Tuesday, May 24, 2011

Court-martialed for Defending the Constitution

On October 10, 1995, the 1/15 Battalion of the 3rd infantry Division of the U.S. Army came to attention at 0900 in Schweinfurt, Germany. All but one of the 550 soldiers were wearing a sky-blue baseball-style cap with a United Nations insignia on the front. One was wearing the olive-drab flat cap that is authorized to be worn with the Battle Dress Uniform. With this simple act of disobeying a direct order, Spc. 4 Michael New set the stage for a legal battle that has profound implications for the future of American soldiers into service of the United Nations without the constitutional permission of Congress.


The case of Specialist Michael New is sad and frustrating. His unit was selected to fall under then-President Clinton's plan to remove an Army unit from the US chain of command, and place it entirely under the control of a UN general. Ordered to surrender his US military ID card and to alter his Army uniform (an act that can be authorized only by Congress) Spc 4 New requested the legal justification. He suspected that compliance would be illegal, and, aware that "I was just following orders," is no excuse, he wanted to protect himself from participating in an illegal act. More importantly, he wanted to support and defend the Constitution of the United States, as he swore to do when he enlisted.

Rather than provide him with the legal justification for the order, his chain of command tried to intimidate him into silence. When it became clear that no justification was forthcoming, he volunteered to take on any other duty. He would have preferred assuming an unpopular or dangerous duty to insisting on making a point, but his request was denied. He was ordered, without satisfaction that the order was legal, to report with his unit to be transferred to the command of a foreign power.

There is a difference between what was being required in this case, and the combined operations in which US forces sometimes are employed. It is important to understand that this is the first time US forces, which are sworn to defend the US Constitution, would be removed entirely from that task, and placed under the complete authority of a foreign command, one which, it is worth noting, owes no allegiance to the principles that established our republic.

It has also been suggested that altering the US Army uniform and surrendering the US military ID cards, (otherwise known as the Geneva Conventions ID card) would remove US soldiers from the protection of the Geneva Conventions, and place them in the category of mercenaries. Should one of them be captured in that status, it remained to be seen whether Geneva Conventions regarding their treatment would have applied. Nor had it been established whether, if a soldier in that status were to be killed in the line of duty, any benefits would have been extended to his family, seeing as he had been removed from the chain of command.

With all these questions unresolved, it would seem a foregone conclusion that the officers in New's chain of command would seek clarification before enforcing the order. It would also seem obvious that concern would be wide-spread. Nothing could have been further from the case. Specialist New was the only soldier to decline to obey the order. He was court-martialed and received a bad conduct discharge as a result.

The legality of the order was never established, neither at that court martial, nor in the appeals that followed. The only question that was considered was whether or not he refused to obey an order.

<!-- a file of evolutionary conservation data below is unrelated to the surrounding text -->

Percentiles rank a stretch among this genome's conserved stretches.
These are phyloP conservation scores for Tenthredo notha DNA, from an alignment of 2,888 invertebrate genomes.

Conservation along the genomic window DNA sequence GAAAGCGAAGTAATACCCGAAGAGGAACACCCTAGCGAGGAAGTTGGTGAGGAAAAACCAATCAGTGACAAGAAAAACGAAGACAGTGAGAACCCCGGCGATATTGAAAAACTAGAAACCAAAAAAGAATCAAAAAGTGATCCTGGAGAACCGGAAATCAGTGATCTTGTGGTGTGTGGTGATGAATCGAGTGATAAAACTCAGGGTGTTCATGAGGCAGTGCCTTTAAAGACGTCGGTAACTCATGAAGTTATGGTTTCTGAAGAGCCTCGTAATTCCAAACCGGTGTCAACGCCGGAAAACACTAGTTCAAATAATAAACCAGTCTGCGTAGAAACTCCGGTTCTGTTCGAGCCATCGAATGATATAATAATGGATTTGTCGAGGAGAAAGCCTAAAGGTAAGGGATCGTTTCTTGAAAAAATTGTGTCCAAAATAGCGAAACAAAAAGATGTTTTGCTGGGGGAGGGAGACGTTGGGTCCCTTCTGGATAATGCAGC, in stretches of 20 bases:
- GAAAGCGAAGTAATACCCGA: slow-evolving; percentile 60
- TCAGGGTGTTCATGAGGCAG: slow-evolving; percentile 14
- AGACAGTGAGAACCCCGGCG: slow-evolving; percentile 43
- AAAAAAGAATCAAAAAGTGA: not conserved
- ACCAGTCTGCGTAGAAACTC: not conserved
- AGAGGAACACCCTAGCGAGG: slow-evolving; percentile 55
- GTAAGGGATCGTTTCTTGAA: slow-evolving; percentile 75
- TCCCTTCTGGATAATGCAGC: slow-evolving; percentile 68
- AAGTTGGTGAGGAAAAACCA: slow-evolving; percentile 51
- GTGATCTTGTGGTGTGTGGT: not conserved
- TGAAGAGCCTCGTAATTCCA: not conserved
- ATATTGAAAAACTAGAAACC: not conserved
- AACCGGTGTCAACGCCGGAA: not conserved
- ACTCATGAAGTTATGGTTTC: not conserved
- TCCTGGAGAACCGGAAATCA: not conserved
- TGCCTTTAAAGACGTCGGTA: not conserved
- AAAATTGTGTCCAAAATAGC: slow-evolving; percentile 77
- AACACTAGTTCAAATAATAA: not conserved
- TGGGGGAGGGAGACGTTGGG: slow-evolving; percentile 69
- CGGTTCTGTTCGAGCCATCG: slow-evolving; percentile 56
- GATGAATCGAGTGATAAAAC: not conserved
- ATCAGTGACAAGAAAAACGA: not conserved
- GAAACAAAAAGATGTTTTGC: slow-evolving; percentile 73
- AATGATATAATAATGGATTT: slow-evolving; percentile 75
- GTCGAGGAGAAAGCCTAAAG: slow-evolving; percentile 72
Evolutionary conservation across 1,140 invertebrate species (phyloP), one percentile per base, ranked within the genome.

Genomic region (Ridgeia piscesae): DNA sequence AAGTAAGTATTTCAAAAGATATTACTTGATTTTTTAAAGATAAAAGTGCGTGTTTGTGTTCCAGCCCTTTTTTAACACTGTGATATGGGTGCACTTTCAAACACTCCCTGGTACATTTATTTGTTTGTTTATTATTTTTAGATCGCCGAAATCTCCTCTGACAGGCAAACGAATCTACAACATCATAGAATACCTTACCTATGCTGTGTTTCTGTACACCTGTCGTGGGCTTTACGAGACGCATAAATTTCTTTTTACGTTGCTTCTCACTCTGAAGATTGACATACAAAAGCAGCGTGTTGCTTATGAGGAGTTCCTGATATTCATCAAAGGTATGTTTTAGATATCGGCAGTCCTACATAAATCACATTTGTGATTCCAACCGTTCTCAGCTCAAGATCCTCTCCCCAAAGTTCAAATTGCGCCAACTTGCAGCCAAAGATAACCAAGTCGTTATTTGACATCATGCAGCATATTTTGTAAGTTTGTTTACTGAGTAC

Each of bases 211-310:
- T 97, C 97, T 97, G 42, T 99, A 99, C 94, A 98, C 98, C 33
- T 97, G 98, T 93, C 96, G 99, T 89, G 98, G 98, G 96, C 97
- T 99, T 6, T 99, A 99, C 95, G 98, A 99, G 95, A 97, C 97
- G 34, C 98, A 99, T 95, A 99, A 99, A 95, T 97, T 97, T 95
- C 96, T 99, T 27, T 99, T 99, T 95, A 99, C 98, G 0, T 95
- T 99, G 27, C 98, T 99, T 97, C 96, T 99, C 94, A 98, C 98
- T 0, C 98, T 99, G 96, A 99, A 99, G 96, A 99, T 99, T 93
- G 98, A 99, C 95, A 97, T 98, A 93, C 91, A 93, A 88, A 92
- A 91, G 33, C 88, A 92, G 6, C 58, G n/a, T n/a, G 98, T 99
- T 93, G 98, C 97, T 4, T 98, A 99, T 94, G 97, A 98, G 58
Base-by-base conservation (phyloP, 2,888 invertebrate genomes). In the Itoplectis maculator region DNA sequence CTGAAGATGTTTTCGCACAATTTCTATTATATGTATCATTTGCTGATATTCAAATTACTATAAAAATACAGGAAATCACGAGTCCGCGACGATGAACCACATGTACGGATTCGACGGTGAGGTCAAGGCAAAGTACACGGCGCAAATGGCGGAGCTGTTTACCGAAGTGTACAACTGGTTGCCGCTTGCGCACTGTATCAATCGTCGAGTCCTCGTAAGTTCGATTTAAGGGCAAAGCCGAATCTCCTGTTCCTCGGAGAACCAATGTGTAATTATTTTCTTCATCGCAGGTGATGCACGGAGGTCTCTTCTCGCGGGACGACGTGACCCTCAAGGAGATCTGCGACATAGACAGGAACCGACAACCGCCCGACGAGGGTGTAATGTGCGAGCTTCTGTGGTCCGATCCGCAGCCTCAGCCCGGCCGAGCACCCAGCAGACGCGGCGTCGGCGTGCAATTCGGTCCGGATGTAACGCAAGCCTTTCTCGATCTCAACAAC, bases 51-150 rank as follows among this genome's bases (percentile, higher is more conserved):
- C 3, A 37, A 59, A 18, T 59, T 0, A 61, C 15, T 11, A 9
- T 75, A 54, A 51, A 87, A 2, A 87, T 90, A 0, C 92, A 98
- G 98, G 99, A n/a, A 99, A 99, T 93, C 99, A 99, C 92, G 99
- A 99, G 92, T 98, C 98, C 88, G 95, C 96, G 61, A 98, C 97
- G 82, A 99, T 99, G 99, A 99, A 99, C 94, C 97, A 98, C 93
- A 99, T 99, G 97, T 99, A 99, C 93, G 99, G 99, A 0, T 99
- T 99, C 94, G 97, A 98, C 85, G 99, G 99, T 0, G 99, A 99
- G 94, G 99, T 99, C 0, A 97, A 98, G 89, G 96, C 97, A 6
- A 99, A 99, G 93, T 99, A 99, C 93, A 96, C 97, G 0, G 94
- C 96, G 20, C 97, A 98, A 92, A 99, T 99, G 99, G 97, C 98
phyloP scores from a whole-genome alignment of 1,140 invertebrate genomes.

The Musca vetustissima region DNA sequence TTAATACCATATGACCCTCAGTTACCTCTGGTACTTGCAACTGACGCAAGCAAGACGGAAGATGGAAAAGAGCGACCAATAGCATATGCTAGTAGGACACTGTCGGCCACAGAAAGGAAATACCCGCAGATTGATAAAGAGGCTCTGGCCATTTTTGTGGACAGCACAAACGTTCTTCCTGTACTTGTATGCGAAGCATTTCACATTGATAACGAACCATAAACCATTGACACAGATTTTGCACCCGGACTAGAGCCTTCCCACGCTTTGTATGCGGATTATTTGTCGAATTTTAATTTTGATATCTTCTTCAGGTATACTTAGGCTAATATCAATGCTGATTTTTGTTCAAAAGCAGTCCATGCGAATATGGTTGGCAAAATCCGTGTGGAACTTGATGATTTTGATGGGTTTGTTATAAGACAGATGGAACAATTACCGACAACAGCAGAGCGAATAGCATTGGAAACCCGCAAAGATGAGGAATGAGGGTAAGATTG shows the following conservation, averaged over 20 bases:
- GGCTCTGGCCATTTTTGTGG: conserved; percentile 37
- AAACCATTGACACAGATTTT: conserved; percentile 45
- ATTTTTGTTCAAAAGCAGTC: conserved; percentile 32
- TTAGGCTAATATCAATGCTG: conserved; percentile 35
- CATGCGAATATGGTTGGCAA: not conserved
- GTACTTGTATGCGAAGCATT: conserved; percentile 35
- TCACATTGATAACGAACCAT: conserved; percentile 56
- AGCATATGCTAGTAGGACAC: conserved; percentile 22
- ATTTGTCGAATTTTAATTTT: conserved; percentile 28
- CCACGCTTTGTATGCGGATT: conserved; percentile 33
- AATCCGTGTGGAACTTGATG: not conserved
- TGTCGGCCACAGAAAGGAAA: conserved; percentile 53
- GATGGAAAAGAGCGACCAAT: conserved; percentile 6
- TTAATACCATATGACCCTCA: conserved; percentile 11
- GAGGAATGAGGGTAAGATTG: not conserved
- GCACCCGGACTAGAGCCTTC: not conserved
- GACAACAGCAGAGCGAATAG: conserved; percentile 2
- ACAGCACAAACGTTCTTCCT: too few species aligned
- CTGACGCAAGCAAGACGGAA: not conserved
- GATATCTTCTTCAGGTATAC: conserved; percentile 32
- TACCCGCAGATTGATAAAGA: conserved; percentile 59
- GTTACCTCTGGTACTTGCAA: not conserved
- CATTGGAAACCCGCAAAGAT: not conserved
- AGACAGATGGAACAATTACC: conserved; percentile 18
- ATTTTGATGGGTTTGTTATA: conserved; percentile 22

The legality of the order hinged on President Clinton's explanation, which was classified in Presidential Decision Directive 25. In PDD 25, President Clinton explained the rationale by which he had taken upon himself the authority to take the extra-constitutional step of deploying US troops outside the US chain of command. He justified his order based on the UN Participation Act of 1945. This explanation might have been helpful to the discussion, but President Clinton classified the directive so highly that nobody was allowed to read it; not even Representative Bob Dornan, chairman of the Military Personnel Subcommittee of the National Security Committee.

Now, 16 years after the fact, PDD 25 has been declassified, and readers are shocked (or not) to discover that far from being justified under the UN Participation Act of 1945, President Clinton's order actually contradicted it. In other words, there was no justification, neither under the US Constitution, nor under the UNPA, for the President to issue the order to which Specialist New objected.

Michael's father has fought to clear his son's name since the beginning of this debacle. Now that the PDD has been declassified, he finally has the documentation he needs to prove his son, far from disobeying the law, upheld it against tremendous pressure from everyone in his chain of command, all the way up to the Commander In Chief. He and his team are considering filing a motion of coram nobis, to set aside an erroneous judgment that resulted from an error of fact in the proceeding. I don't know anything about how these things work, but wouldn't it be wonderful if, after all this time, Specialist New received a reward, rather than punishment, for defending the Constitution?

I'll Never be in Fashion

pic stolen from the Drudgereport.
Damn.  First it was the mohawk.  My parents wouldn't let me.  Then it was the mullet, but by then I'd already joined the Air Force, and they frowned on that sort of thing.

UK Daily Mail
 Now, apparently, the combover is all the rage, and once again, I find myself behind the fashion curve.  I have the necessary sparsity, but not the required length, and I'm certain that by the time my hair grew long enough, the trend will have shifted. 

from politico.com
 I know, you're saying, "If your friends jumped off a bridge, would you do it too?"  I understand the logic, but even so, I find myself wondering, why can't I ever be like the cool kids?

Monday, May 23, 2011

"Staunch Ally" besieges US Ambassador